The negative part is that it quickly takes focus away from other things and I have a tendency to misinterpret people’s good will as something negative. I also get extremely stressed if something happens to my equipment. Once, I dropped my gear onto the ground due to heavy winds and that scared me a lot. Hindsight, at least I learned something from it!
What’s your photography goals?
I want to show how beautiful this planet is without too much exaggeration. It would be great if I could make money from it but my biggest goal is to share nature with as many people possible. I would also love to have more photography/travel offers and exhibitions.
If money was no factor, where would you go right now?
I like high mountains, waterfalls and woods, so I would go to areas such as Patagonia, New Zealand, Pacific Northwest (USA), the Alps and Iceland.
What/who inspires you?
I’m inspired by how the light, details, and colors in nature behave and change. I have so many role models that it’s hard to choose but the 10 who inspire me the most are Joshua Cripps, Manish Mamtani, Dustin Wong, Lauri Lohi, Dag Ole Nordhaug, Erwin Buske, Perri Schelat, Mark Metternich, Daniel Kordan and Max Foster.
What is your personal favorite image? Tell us a little about it.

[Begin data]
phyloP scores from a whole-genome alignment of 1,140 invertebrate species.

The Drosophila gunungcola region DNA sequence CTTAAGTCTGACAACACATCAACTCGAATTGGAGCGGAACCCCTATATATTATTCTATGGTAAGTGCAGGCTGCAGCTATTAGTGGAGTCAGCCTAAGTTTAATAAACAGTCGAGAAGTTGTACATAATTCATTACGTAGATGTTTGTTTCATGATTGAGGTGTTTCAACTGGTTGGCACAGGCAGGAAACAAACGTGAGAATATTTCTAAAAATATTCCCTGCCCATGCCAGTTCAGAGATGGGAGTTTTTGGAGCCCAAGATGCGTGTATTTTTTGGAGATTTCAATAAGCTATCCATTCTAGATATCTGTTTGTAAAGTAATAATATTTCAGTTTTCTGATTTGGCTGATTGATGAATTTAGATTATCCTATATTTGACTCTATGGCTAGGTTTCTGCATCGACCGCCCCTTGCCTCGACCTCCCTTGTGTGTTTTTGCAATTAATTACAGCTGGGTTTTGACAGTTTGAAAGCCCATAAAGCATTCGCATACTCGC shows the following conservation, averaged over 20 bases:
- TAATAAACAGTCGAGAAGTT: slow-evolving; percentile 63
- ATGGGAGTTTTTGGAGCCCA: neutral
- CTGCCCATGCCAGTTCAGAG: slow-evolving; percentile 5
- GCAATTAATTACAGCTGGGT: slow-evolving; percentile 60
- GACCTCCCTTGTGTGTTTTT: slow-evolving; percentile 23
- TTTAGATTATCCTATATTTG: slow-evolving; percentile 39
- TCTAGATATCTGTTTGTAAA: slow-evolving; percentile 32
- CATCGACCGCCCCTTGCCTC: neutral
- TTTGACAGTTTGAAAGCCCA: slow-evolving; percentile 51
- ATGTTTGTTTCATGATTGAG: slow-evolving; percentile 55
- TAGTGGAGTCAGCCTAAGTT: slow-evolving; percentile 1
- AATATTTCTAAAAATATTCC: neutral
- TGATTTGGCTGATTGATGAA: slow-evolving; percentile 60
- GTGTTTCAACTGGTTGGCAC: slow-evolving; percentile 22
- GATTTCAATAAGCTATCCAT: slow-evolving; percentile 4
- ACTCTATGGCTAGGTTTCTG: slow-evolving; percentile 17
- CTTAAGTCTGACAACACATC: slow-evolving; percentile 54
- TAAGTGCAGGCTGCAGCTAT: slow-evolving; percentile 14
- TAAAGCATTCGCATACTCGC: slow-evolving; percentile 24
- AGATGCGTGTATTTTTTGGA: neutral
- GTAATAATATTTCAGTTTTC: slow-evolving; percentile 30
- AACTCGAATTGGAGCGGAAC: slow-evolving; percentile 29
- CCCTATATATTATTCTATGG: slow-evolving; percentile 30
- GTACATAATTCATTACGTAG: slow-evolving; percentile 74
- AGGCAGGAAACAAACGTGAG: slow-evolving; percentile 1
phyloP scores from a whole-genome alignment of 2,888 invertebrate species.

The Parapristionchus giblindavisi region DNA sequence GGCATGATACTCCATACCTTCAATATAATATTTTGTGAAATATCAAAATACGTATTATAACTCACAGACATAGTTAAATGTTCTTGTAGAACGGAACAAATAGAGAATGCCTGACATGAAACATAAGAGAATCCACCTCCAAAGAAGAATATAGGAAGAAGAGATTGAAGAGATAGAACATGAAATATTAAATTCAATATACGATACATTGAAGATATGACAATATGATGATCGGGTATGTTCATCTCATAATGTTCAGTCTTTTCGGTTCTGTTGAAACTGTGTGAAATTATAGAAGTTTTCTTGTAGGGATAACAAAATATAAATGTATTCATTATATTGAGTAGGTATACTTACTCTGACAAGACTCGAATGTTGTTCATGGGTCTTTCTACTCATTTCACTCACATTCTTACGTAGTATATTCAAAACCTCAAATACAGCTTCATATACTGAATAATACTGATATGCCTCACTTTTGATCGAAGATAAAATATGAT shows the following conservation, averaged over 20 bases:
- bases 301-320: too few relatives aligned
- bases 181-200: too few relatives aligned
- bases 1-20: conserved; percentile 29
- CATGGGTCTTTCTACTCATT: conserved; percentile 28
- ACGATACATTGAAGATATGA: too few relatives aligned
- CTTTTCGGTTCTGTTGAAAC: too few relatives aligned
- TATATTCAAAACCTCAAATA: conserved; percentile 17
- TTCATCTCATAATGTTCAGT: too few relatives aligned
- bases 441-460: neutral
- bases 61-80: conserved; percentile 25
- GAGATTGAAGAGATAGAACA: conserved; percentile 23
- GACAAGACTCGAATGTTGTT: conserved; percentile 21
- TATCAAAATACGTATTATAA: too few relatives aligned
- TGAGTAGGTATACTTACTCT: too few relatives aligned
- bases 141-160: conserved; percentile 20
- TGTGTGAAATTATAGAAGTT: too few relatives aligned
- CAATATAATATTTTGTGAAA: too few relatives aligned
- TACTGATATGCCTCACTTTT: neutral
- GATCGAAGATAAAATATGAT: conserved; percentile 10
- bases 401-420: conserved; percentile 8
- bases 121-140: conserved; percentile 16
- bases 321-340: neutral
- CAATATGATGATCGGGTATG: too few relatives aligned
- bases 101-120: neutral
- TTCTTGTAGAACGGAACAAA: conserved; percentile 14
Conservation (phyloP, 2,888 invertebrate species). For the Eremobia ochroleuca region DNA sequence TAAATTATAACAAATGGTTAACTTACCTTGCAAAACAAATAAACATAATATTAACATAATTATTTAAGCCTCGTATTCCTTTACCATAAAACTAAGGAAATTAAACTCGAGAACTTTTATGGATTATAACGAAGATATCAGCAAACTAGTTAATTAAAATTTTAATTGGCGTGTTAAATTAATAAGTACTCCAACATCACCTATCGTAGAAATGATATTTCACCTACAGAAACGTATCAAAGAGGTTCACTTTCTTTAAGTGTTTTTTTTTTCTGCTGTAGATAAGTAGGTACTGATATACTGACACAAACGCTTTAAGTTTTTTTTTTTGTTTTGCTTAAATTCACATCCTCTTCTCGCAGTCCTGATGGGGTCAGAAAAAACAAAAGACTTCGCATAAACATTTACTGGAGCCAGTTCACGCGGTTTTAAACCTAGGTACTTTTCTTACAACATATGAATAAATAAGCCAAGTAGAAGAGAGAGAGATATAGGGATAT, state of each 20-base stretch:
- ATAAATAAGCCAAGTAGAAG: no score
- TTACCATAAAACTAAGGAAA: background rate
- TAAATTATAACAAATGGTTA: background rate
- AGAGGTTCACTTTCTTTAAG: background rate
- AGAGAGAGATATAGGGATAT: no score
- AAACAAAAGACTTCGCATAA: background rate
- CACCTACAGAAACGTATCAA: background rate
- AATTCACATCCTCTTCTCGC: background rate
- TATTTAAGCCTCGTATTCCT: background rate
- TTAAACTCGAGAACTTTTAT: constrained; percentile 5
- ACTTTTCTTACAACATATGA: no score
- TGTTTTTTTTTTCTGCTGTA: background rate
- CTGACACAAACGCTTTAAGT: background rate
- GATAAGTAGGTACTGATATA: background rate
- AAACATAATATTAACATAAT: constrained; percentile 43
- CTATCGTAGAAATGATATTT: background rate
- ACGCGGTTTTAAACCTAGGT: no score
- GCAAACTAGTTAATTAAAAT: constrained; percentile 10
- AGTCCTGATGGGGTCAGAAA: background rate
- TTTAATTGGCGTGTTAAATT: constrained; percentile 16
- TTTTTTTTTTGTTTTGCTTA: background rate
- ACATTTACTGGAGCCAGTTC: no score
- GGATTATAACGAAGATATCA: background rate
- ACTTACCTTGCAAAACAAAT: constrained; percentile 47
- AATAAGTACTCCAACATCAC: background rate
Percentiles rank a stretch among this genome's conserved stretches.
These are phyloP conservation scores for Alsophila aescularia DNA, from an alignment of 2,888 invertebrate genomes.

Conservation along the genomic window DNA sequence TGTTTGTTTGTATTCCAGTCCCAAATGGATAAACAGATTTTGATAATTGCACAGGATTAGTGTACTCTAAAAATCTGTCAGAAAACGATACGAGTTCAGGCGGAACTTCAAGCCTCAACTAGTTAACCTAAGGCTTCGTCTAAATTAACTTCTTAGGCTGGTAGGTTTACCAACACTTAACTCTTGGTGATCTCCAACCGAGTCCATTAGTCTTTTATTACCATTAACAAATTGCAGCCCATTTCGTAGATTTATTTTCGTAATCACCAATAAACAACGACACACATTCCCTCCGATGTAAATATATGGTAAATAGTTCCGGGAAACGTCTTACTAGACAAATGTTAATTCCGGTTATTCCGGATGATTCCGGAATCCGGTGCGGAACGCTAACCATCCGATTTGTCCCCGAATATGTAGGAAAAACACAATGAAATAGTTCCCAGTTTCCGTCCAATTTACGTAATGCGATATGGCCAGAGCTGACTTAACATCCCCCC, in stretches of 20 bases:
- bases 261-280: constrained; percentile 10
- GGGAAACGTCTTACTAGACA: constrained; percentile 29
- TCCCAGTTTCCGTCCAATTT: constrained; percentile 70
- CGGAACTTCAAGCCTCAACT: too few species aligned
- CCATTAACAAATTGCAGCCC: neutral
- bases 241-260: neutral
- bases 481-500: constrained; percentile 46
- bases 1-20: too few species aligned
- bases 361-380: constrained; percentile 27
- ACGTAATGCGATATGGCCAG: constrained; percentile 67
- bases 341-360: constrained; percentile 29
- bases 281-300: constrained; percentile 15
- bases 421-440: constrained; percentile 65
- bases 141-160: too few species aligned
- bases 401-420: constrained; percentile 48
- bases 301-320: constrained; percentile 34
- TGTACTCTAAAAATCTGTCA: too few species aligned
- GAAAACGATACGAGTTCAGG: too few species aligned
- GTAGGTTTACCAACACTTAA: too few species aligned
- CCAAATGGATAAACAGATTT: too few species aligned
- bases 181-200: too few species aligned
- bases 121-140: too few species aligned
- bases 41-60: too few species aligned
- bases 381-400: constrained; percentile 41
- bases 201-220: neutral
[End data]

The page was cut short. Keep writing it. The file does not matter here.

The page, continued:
My favorite image is this image I took at Strengsdalsvannet the 13th of May at 4:39 AM. There was a thin layer of mist surfacing the water and I was even so lucky that I got the rings from a fish jumping. The air and red color in the sky that I experienced that morning is one of the rare moments that inspire me to keep photographing.
Where do you see yourself in 20 years?
My dream is that I work full-time as a photographer and can capture beautiful scenery all around the world. I also wish to be an inspiration for other people with various diagnoses.
Do you have anything else you want to share?
I want to thank some of the people who mean a lot to me and that have helped me through tough periods. Some of these kind people are Gerd Stiberg, Vera Nordheim, Atle Slettingdalen, Richard Larssen, Grete Øiamo, Anette Sahlsten, Bjørn Magne Dombestein and my mother Laila Hansen which is who made me begin with photography. She’s driven me all across the country and has spent both a lot of time and money allowing me to follow my passion.